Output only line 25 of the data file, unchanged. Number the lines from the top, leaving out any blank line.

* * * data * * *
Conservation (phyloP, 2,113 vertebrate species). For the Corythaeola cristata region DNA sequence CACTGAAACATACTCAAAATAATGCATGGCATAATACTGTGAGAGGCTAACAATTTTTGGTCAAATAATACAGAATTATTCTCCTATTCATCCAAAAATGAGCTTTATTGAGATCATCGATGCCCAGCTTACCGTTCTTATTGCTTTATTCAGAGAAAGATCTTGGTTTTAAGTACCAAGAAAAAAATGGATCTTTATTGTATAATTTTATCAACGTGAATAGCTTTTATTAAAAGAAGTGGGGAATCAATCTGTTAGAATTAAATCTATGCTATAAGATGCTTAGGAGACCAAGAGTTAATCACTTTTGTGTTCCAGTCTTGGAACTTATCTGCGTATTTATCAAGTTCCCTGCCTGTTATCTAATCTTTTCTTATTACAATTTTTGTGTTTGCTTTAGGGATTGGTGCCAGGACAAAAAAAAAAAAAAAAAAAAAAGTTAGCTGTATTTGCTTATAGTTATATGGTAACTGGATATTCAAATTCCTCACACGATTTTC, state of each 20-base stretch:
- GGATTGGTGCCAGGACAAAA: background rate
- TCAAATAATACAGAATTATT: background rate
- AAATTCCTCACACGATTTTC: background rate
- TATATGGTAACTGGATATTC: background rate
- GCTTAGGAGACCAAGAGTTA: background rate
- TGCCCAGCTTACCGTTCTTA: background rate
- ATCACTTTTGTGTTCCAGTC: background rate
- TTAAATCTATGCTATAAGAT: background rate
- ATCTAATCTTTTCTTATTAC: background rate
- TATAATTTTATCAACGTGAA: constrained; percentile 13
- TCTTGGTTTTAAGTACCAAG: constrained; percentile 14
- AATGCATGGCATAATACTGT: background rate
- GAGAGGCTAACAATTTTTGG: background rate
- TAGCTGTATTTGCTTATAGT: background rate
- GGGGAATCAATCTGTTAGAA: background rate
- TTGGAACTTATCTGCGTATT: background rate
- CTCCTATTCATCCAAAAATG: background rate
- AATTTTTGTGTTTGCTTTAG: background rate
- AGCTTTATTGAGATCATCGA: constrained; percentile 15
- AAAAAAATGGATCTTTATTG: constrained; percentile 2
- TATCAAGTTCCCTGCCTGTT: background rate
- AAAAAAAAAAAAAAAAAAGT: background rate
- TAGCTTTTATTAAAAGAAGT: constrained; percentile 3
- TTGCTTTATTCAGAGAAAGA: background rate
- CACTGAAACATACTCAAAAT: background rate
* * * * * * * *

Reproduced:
- TTGCTTTATTCAGAGAAAGA: background rate